Tuesday, October 9, 2012

The First Annual 4SQRP 4X4 QRP Sprint

So,
I sprinted out my cube, into the parking lot, and partook in the 4SQRP club 4X4 Sprint.
:)
Here's what that means:
20m Vertical
My job is to monitor jobs using something called CA-7. (as a comedic aside, when people ask me what I do, I tell them "I push the L button... a lot", I know, it's not funny, but this is humor in my head) Each day, the jobs start at 6pm. On Saturdays I work a 12 hour shift. When I get in, yesterday's jobs are still running. I take a half hour break sometime after they finish, and before the next set of jobs begins at 6pm. I also take a couple of 15 minute on the clock breaks. I decided that I needed to use my 2 fifteen minute breaks for set up and take down, so that's what I did. I've tried operating from the work parking lot before. Haven't exactly been successful either. Mostly there's a time problem. Half an hour isn't a lot of time to set up, operate, and tear down. I've had to adjust my scheduling so that I get outside during a break, set up the antenna, and then come outside. Fifteen minutes isn't a long time to set up. I decided that since I was without multiband blackbox radio, or multiband kit radio, I would go monoband radio, monoband antenna.  The only setup I for that right now is 20m.

I get QRV^ on twenty because some time ago, I acquired an SW-20+ from AL7FS. He had an unbuilt kit, and was offering it at a fair price on QRP-L. I decided to buy it. I swapped the Killer Watt Radio* out for this, and have been using it for a while now. Turns out, I'd been a real QRP operator with that radio, because I thought I was putting out a buck and a quarter (1.25 watts) with it, but in reality, I was putting out 250 milliwatts! I had about 5 QSOs in the log with it before the 4x4 contest. After retweaking it to put out 1 watt with 8AA batteries for a power supply, I hit the field, hoping for a QSO. When I use the bench power supply, it's about 1.8 watts. The SW+ line is most efficient at 1.25, but can usually be tweaked out to about 2.2 watts without stability issues, if you heat sink the final transistor. I may decide at some point in time to put a diode in line with the bench PS, just for the drop in supply voltage, but not just yet. The Killer Watt Radio is in the wings though, it abides, waiting for the day I aquire Molex KK crimp terminals, but when they get here, and they are installed on the ends of my connectors... it will be awesome.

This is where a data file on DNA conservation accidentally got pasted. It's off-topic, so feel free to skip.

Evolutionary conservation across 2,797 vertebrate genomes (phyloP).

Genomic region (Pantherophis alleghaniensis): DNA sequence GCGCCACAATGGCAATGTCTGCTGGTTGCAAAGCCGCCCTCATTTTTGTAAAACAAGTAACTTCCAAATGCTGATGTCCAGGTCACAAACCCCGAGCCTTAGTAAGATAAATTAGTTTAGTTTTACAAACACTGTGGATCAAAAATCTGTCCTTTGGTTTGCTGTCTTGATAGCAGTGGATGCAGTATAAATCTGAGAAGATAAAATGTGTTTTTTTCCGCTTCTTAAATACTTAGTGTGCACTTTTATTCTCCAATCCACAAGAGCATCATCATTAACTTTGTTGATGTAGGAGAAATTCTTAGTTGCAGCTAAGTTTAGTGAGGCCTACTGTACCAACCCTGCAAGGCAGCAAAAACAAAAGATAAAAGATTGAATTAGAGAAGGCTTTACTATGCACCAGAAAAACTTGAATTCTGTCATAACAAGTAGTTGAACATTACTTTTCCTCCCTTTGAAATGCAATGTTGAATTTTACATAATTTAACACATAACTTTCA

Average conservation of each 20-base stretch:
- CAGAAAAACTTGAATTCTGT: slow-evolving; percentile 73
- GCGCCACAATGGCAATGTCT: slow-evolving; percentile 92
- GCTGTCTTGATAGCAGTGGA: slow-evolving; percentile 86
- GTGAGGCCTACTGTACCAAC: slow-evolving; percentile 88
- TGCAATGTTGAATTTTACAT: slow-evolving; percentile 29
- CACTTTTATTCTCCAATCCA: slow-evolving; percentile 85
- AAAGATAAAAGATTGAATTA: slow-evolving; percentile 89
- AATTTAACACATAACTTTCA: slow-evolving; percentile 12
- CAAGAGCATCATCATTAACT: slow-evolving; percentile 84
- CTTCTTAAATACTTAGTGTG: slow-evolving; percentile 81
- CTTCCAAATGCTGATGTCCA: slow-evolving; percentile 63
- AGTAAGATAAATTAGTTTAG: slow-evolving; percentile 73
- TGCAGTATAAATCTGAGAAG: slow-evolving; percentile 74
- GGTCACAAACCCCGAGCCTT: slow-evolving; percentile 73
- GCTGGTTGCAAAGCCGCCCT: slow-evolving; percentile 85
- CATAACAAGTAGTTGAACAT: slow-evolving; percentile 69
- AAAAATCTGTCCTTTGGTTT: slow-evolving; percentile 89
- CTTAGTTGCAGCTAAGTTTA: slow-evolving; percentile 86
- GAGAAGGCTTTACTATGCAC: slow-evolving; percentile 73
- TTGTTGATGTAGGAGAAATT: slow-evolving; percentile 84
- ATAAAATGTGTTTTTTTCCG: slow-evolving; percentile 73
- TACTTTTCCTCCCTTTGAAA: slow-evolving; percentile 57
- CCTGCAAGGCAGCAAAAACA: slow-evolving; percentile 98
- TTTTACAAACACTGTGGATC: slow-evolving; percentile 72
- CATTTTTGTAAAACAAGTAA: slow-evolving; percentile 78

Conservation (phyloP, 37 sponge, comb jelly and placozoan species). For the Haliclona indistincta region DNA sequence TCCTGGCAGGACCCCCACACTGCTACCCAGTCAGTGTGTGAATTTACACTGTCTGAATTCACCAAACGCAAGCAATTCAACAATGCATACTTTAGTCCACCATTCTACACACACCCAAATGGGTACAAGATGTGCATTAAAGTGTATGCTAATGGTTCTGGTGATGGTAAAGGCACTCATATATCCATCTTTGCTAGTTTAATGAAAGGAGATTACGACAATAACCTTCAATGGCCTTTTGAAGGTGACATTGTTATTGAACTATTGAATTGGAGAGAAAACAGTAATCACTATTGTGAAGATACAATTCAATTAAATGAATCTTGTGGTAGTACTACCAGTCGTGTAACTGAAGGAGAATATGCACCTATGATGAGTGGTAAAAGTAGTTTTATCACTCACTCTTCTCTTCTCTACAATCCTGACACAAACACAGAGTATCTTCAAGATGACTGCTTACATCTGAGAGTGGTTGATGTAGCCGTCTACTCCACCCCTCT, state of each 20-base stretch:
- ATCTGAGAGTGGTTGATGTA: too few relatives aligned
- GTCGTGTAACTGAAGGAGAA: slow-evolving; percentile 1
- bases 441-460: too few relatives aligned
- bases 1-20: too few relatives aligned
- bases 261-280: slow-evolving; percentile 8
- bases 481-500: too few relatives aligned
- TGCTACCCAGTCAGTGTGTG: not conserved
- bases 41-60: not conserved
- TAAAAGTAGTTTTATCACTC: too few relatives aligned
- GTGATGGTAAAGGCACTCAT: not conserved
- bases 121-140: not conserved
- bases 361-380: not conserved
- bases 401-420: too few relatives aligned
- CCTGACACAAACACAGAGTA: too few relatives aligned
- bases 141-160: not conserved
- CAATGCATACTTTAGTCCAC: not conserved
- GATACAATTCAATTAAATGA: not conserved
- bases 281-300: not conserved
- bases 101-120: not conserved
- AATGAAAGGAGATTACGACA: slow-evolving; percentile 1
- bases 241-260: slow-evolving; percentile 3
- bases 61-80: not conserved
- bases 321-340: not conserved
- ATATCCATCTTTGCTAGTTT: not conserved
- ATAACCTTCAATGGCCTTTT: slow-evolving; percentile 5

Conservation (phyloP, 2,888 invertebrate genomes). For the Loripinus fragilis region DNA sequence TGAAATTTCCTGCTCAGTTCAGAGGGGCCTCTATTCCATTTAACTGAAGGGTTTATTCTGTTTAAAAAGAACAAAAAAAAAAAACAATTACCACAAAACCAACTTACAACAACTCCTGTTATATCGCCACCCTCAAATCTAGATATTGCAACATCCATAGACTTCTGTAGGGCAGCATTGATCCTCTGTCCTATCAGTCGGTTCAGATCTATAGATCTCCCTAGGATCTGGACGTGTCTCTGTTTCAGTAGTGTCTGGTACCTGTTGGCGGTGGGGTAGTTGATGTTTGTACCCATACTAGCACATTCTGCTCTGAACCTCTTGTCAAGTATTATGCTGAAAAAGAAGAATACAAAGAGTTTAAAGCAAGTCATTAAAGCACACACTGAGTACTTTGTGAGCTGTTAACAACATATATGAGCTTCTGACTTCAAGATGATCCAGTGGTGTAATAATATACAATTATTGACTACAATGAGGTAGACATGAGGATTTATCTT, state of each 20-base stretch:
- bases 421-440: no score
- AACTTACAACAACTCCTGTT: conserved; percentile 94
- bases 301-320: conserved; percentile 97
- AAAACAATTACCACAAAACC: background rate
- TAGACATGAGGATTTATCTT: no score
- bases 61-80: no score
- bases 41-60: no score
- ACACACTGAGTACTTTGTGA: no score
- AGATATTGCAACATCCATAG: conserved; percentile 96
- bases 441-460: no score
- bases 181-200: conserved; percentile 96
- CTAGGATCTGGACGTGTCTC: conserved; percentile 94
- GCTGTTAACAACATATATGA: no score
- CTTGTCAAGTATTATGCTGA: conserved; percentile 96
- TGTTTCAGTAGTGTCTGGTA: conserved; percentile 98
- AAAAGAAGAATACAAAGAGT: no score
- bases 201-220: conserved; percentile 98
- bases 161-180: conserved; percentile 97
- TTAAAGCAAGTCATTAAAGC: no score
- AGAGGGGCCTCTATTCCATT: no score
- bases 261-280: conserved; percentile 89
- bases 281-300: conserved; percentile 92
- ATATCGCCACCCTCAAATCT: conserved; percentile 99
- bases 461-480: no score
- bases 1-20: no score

I needed an antenna that required minimal fuss to get put up. I tried the St Louis Vertical before, and while it's a great antenna for field ops, it requires some fussing with to get up up correctly. I've got some ideas for fixing it up right, but it's going to be a while before I get ready to work those issues out. When I get the Killer Watt Radio back in action, I'll go back to the SLV, until then, I use a 20m vertical. I choose to use the vertical design because they 'radiate equally poorly in all directions' or something like that :) I took a collapsible fishing pole I'd been using as a field antenna for 6m when I had an FT-817, and adapted it for 20 after building the radio months ago. I quickly discovered that I had been using poor math when planning the antenna. I knew I would be using just over 16.5 feet of speaker wire when setting the antenna up. I also knew that my fishing pole was 16 foot long, and that was close enough for me. Yippee, no worries! right? Wrong! When I initially created this antenna, I created it with with an elevated feedpoint. I did this on purpose. Why, I don't remember, but I know I had a reason! That shortened the usable amount of antenna length by about two and a half feet. I decided to ditch the top part of the antenna. It's Florida, and if I'm not at the beach, chances are, there's a tree near by, so I just stretch the radiator part up, and use the tree to keep it high. At home, I was able to get the SWR down to near perfect. In the field, I find that getting the radials deployed right is a little tougher, so I use an Emtech ZM-2 antenna tuner.